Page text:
Three “Women in Firefighting” workshops are being held in Surrey, starting on May 27. (photo:

Surrey Fire Services looks for a few good women to attend day-long workshop

‘This isn’t about quotas,’ deputy fire chief says about session, starting Saturday

Surrey Fire Service is encouraging women to explore a career in firefighting.

The department will host a trio of one-day workshops to give women “an overview of the opportunities and culture of a fire service career,” starting with a session on Saturday, May 27.

The Women in Firefighting Workshop, led by female firefighters who work in Surrey, will be repeated on June 17 and July 15, at Surrey Fire Services’ central training facility, 14923 64th Ave. The fee to register is $30, and there’s room for 20 women per workshop. Lunch will be provided.

“It is a bit of a new initiative, the first time we’ve offered specific workshops for women,” Deputy Chief Larry Thomas told the Now-Leader.

“Our city’s goal is to have a diverse, inclusive workforce, and in the fire service, females are a bit underrepresented,” he added. “So we’re trying to provide some tools that will remove the stereotypical barriers that people perceive about women in the fire service, to show them there are great employment opportunities for them in the fire service.”

During the workshop, a review of steps of the recruitment process will be discussed, and participants will receive tips from fire service fitness instructors.

Also, the physical skills of firefighters will be discussed, and attendees can experience these skills for themselves. Participants must be 19 years of age, and are asked to dress in fitness apparel for the workshop.

Without getting into numbers, Thomas said there are “quite a few” women already working in Surrey Fire Services.

“This isn’t about quotas,” he underlined.

In general, the department looks for firefighters who are mature, well educated and team oriented, according to a post on the city’s website titled “Becoming a Firefighter.”

“Firefighting has evolved a great deal in the last 20 years,” the post reads. “The number of medical assistance calls that departments like the Surrey Fire Service (SFS) attend have dramatically increased.”

From Jan. 1 to Oct. 31, 2016, SFS responded to more than 25,400 incidents related to medical assistance calls or motor vehicle accidents, according to the post. Of the 33,400 incidents reported during that time period, 8,000 calls were fire-related.

The department’s attrition rate, mostly due to retirement, is typically around 16 vacancies per year, Thomas said.

“Some years it might be a few less, some years it might be a few more,” he said. “This last year here, we’ve already conducted our hiring process and we had 22 vacancies, and we don’t know what next year holds because people don’t identify too far in advance when they’re going to retire.”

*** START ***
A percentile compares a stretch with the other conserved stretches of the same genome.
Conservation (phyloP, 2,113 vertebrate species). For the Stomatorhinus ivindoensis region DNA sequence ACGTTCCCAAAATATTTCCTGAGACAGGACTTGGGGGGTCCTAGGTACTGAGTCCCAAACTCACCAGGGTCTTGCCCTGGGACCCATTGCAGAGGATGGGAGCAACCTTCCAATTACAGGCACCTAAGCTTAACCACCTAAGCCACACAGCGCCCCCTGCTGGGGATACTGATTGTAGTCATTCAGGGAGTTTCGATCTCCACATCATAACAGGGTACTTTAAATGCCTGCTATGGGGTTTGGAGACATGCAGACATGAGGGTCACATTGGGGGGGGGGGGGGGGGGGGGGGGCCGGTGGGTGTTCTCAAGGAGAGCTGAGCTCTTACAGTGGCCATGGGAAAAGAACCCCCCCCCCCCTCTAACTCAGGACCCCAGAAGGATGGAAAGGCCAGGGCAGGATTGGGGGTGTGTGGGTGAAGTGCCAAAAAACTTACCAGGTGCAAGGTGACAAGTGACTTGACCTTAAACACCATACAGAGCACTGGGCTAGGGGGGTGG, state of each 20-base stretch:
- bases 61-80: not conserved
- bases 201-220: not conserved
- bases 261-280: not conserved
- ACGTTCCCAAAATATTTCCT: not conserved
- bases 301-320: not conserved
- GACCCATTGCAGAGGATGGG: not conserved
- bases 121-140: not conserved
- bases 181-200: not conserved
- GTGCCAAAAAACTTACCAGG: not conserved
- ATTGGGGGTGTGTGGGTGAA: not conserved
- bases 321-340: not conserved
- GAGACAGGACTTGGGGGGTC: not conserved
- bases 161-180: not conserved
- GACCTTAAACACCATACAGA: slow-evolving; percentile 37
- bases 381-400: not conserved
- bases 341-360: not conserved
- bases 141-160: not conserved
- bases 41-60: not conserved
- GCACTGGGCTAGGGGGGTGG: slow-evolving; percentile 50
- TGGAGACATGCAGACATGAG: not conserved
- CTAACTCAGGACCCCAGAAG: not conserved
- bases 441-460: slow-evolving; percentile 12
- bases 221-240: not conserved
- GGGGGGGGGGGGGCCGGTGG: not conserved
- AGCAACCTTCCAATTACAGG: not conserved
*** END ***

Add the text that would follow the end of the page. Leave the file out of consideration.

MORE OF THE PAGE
Close to 400 people apply to work with SFS every year, he said, so it’s all very competitive.

“If you haven’t been thinking about this career and you’re just trying to apply for the first time, you’re probably not going to be very competitive, regardless of your gender,” Thomas said. “You have to make this a career goal and consider pre-requisite courses and volunteer options that help make you a better candidate, and part of this workshop is devoted to explaining that to women who are interested in this as a career, to show them that there are no barriers. Anyone can do this job, you just have to be committed and dedicated to pursuing it.”

SFS does not hold similar workshops for men, Thomas said, and part of that is because of role-modeling. He believes “stereotyping barriers that don’t open the doors or eyes to women” who might think of a firefighting career probably start in early childhood.

“Most males who apply know someone who is a firefighter, and they get lots of advice and help along the way, because they play sports with them or work with them, or whatever,” he explained. “There’s not a shortage of men applying and there’s not a shortage of men who know what it takes to be successful and get hired. But on the female side of it, there aren’t as many applicants – quite a few less – and we just don’t know if they’re aware of how successful they could be if they knew what they had to do (to get the job). It’s about breaking down those stereotypes.”

For more workshop details, visit


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